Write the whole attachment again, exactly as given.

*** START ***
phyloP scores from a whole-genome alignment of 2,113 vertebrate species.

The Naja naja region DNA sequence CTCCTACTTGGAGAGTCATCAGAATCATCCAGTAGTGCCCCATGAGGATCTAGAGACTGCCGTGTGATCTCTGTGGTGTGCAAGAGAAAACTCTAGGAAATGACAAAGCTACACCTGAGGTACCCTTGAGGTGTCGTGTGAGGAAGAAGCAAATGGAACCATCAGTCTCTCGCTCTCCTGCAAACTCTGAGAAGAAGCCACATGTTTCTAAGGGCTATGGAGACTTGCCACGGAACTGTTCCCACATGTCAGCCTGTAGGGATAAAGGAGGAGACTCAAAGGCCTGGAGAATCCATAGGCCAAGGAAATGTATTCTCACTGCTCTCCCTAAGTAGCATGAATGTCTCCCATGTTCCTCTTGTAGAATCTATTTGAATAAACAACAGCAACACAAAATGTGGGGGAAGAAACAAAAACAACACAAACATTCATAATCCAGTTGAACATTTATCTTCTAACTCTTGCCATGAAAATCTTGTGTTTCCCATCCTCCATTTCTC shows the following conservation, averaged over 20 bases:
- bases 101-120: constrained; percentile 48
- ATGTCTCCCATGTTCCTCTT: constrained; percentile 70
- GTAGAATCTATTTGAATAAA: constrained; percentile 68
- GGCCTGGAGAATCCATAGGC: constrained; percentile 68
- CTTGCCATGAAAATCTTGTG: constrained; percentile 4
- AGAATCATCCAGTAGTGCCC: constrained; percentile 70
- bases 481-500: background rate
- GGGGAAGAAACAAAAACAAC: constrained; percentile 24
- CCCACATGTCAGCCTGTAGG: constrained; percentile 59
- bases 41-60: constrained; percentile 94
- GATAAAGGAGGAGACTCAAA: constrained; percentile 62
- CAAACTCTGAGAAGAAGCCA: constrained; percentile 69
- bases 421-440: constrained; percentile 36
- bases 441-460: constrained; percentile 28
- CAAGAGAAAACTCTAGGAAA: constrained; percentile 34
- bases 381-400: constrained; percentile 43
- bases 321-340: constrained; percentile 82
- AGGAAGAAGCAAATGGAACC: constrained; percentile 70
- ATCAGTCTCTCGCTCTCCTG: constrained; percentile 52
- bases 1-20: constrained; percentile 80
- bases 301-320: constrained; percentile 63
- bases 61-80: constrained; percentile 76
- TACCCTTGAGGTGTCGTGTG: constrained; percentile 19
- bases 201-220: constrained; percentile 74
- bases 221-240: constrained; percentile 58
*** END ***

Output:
phyloP scores from a whole-genome alignment of 2,113 vertebrate species.

The Naja naja region DNA sequence CTCCTACTTGGAGAGTCATCAGAATCATCCAGTAGTGCCCCATGAGGATCTAGAGACTGCCGTGTGATCTCTGTGGTGTGCAAGAGAAAACTCTAGGAAATGACAAAGCTACACCTGAGGTACCCTTGAGGTGTCGTGTGAGGAAGAAGCAAATGGAACCATCAGTCTCTCGCTCTCCTGCAAACTCTGAGAAGAAGCCACATGTTTCTAAGGGCTATGGAGACTTGCCACGGAACTGTTCCCACATGTCAGCCTGTAGGGATAAAGGAGGAGACTCAAAGGCCTGGAGAATCCATAGGCCAAGGAAATGTATTCTCACTGCTCTCCCTAAGTAGCATGAATGTCTCCCATGTTCCTCTTGTAGAATCTATTTGAATAAACAACAGCAACACAAAATGTGGGGGAAGAAACAAAAACAACACAAACATTCATAATCCAGTTGAACATTTATCTTCTAACTCTTGCCATGAAAATCTTGTGTTTCCCATCCTCCATTTCTC shows the following conservation, averaged over 20 bases:
- bases 101-120: constrained; percentile 48
- ATGTCTCCCATGTTCCTCTT: constrained; percentile 70
- GTAGAATCTATTTGAATAAA: constrained; percentile 68
- GGCCTGGAGAATCCATAGGC: constrained; percentile 68
- CTTGCCATGAAAATCTTGTG: constrained; percentile 4
- AGAATCATCCAGTAGTGCCC: constrained; percentile 70
- bases 481-500: background rate
- GGGGAAGAAACAAAAACAAC: constrained; percentile 24
- CCCACATGTCAGCCTGTAGG: constrained; percentile 59
- bases 41-60: constrained; percentile 94
- GATAAAGGAGGAGACTCAAA: constrained; percentile 62
- CAAACTCTGAGAAGAAGCCA: constrained; percentile 69
- bases 421-440: constrained; percentile 36
- bases 441-460: constrained; percentile 28
- CAAGAGAAAACTCTAGGAAA: constrained; percentile 34
- bases 381-400: constrained; percentile 43
- bases 321-340: constrained; percentile 82
- AGGAAGAAGCAAATGGAACC: constrained; percentile 70
- ATCAGTCTCTCGCTCTCCTG: constrained; percentile 52
- bases 1-20: constrained; percentile 80
- bases 301-320: constrained; percentile 63
- bases 61-80: constrained; percentile 76
- TACCCTTGAGGTGTCGTGTG: constrained; percentile 19
- bases 201-220: constrained; percentile 74
- bases 221-240: constrained; percentile 58